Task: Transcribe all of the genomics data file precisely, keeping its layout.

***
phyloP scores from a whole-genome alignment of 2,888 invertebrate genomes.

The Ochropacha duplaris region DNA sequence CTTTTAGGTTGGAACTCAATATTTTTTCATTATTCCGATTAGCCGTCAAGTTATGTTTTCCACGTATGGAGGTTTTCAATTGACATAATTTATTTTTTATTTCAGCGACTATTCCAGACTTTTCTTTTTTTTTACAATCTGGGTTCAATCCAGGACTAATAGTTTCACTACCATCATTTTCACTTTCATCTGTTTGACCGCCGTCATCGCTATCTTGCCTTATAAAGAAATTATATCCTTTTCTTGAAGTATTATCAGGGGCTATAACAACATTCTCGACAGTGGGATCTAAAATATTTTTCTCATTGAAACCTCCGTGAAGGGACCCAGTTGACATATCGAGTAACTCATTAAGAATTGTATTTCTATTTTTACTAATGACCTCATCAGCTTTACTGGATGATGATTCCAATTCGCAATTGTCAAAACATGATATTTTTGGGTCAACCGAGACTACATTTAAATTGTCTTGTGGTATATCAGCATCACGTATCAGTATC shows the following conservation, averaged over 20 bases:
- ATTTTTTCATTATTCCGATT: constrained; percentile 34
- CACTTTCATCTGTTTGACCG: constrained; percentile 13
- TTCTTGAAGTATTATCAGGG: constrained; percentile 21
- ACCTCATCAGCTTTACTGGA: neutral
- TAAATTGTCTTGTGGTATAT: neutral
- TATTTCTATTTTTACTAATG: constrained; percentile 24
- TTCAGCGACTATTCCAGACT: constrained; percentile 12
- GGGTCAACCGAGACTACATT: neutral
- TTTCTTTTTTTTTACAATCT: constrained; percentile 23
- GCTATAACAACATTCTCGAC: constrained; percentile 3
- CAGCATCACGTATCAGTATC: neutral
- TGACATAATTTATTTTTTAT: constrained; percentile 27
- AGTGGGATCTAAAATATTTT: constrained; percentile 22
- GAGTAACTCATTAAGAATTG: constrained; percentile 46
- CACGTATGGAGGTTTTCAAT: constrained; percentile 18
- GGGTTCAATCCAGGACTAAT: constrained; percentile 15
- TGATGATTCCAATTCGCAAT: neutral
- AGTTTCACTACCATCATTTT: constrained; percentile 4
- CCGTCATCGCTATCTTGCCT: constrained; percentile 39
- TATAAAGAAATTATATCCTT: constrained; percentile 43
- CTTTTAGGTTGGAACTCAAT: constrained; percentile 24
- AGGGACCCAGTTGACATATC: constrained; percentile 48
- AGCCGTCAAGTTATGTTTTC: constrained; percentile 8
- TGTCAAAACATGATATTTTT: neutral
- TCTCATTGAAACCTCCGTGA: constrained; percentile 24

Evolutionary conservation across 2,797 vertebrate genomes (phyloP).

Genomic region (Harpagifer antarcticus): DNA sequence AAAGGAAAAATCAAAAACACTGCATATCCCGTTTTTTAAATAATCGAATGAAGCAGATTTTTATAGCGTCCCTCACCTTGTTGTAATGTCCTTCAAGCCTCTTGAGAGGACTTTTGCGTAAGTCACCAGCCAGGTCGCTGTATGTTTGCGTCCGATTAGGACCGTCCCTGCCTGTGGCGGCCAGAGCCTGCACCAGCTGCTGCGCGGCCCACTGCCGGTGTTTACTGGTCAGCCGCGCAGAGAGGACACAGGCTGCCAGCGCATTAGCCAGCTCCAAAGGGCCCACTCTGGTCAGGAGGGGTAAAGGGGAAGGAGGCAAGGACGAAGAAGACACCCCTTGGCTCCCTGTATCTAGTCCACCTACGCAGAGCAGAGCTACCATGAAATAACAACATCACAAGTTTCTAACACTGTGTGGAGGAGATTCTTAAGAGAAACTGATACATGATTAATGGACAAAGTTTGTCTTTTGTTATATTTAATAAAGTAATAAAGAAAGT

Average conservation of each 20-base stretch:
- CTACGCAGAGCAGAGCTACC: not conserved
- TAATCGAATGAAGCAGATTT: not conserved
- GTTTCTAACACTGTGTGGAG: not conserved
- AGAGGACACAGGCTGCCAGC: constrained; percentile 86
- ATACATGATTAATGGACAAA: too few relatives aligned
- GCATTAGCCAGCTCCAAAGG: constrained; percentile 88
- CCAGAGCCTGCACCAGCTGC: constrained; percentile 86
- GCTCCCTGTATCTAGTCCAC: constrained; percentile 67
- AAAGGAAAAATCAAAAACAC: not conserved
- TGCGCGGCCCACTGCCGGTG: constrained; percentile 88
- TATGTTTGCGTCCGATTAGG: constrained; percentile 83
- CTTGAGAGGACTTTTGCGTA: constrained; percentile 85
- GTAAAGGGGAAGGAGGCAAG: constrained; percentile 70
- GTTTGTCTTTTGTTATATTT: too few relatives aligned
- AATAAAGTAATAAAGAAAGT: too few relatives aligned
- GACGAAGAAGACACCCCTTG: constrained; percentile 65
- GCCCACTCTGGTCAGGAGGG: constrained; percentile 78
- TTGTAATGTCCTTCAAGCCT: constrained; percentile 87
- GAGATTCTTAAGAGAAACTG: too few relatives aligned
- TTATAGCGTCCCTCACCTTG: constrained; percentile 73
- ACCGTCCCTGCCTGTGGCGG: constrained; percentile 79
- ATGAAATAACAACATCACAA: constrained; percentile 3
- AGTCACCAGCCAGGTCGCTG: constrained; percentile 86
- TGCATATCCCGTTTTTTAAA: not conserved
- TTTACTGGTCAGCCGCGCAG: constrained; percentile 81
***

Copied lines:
phyloP scores from a whole-genome alignment of 2,888 invertebrate genomes.

The Ochropacha duplaris region DNA sequence CTTTTAGGTTGGAACTCAATATTTTTTCATTATTCCGATTAGCCGTCAAGTTATGTTTTCCACGTATGGAGGTTTTCAATTGACATAATTTATTTTTTATTTCAGCGACTATTCCAGACTTTTCTTTTTTTTTACAATCTGGGTTCAATCCAGGACTAATAGTTTCACTACCATCATTTTCACTTTCATCTGTTTGACCGCCGTCATCGCTATCTTGCCTTATAAAGAAATTATATCCTTTTCTTGAAGTATTATCAGGGGCTATAACAACATTCTCGACAGTGGGATCTAAAATATTTTTCTCATTGAAACCTCCGTGAAGGGACCCAGTTGACATATCGAGTAACTCATTAAGAATTGTATTTCTATTTTTACTAATGACCTCATCAGCTTTACTGGATGATGATTCCAATTCGCAATTGTCAAAACATGATATTTTTGGGTCAACCGAGACTACATTTAAATTGTCTTGTGGTATATCAGCATCACGTATCAGTATC shows the following conservation, averaged over 20 bases:
- ATTTTTTCATTATTCCGATT: constrained; percentile 34
- CACTTTCATCTGTTTGACCG: constrained; percentile 13
- TTCTTGAAGTATTATCAGGG: constrained; percentile 21
- ACCTCATCAGCTTTACTGGA: neutral
- TAAATTGTCTTGTGGTATAT: neutral
- TATTTCTATTTTTACTAATG: constrained; percentile 24
- TTCAGCGACTATTCCAGACT: constrained; percentile 12
- GGGTCAACCGAGACTACATT: neutral
- TTTCTTTTTTTTTACAATCT: constrained; percentile 23
- GCTATAACAACATTCTCGAC: constrained; percentile 3
- CAGCATCACGTATCAGTATC: neutral
- TGACATAATTTATTTTTTAT: constrained; percentile 27
- AGTGGGATCTAAAATATTTT: constrained; percentile 22
- GAGTAACTCATTAAGAATTG: constrained; percentile 46
- CACGTATGGAGGTTTTCAAT: constrained; percentile 18
- GGGTTCAATCCAGGACTAAT: constrained; percentile 15
- TGATGATTCCAATTCGCAAT: neutral
- AGTTTCACTACCATCATTTT: constrained; percentile 4
- CCGTCATCGCTATCTTGCCT: constrained; percentile 39
- TATAAAGAAATTATATCCTT: constrained; percentile 43
- CTTTTAGGTTGGAACTCAAT: constrained; percentile 24
- AGGGACCCAGTTGACATATC: constrained; percentile 48
- AGCCGTCAAGTTATGTTTTC: constrained; percentile 8
- TGTCAAAACATGATATTTTT: neutral
- TCTCATTGAAACCTCCGTGA: constrained; percentile 24

Evolutionary conservation across 2,797 vertebrate genomes (phyloP).

Genomic region (Harpagifer antarcticus): DNA sequence AAAGGAAAAATCAAAAACACTGCATATCCCGTTTTTTAAATAATCGAATGAAGCAGATTTTTATAGCGTCCCTCACCTTGTTGTAATGTCCTTCAAGCCTCTTGAGAGGACTTTTGCGTAAGTCACCAGCCAGGTCGCTGTATGTTTGCGTCCGATTAGGACCGTCCCTGCCTGTGGCGGCCAGAGCCTGCACCAGCTGCTGCGCGGCCCACTGCCGGTGTTTACTGGTCAGCCGCGCAGAGAGGACACAGGCTGCCAGCGCATTAGCCAGCTCCAAAGGGCCCACTCTGGTCAGGAGGGGTAAAGGGGAAGGAGGCAAGGACGAAGAAGACACCCCTTGGCTCCCTGTATCTAGTCCACCTACGCAGAGCAGAGCTACCATGAAATAACAACATCACAAGTTTCTAACACTGTGTGGAGGAGATTCTTAAGAGAAACTGATACATGATTAATGGACAAAGTTTGTCTTTTGTTATATTTAATAAAGTAATAAAGAAAGT

Average conservation of each 20-base stretch:
- CTACGCAGAGCAGAGCTACC: not conserved
- TAATCGAATGAAGCAGATTT: not conserved
- GTTTCTAACACTGTGTGGAG: not conserved
- AGAGGACACAGGCTGCCAGC: constrained; percentile 86
- ATACATGATTAATGGACAAA: too few relatives aligned
- GCATTAGCCAGCTCCAAAGG: constrained; percentile 88
- CCAGAGCCTGCACCAGCTGC: constrained; percentile 86
- GCTCCCTGTATCTAGTCCAC: constrained; percentile 67
- AAAGGAAAAATCAAAAACAC: not conserved
- TGCGCGGCCCACTGCCGGTG: constrained; percentile 88
- TATGTTTGCGTCCGATTAGG: constrained; percentile 83
- CTTGAGAGGACTTTTGCGTA: constrained; percentile 85
- GTAAAGGGGAAGGAGGCAAG: constrained; percentile 70
- GTTTGTCTTTTGTTATATTT: too few relatives aligned
- AATAAAGTAATAAAGAAAGT: too few relatives aligned
- GACGAAGAAGACACCCCTTG: constrained; percentile 65
- GCCCACTCTGGTCAGGAGGG: constrained; percentile 78
- TTGTAATGTCCTTCAAGCCT: constrained; percentile 87
- GAGATTCTTAAGAGAAACTG: too few relatives aligned
- TTATAGCGTCCCTCACCTTG: constrained; percentile 73
- ACCGTCCCTGCCTGTGGCGG: constrained; percentile 79
- ATGAAATAACAACATCACAA: constrained; percentile 3
- AGTCACCAGCCAGGTCGCTG: constrained; percentile 86
- TGCATATCCCGTTTTTTAAA: not conserved
- TTTACTGGTCAGCCGCGCAG: constrained; percentile 81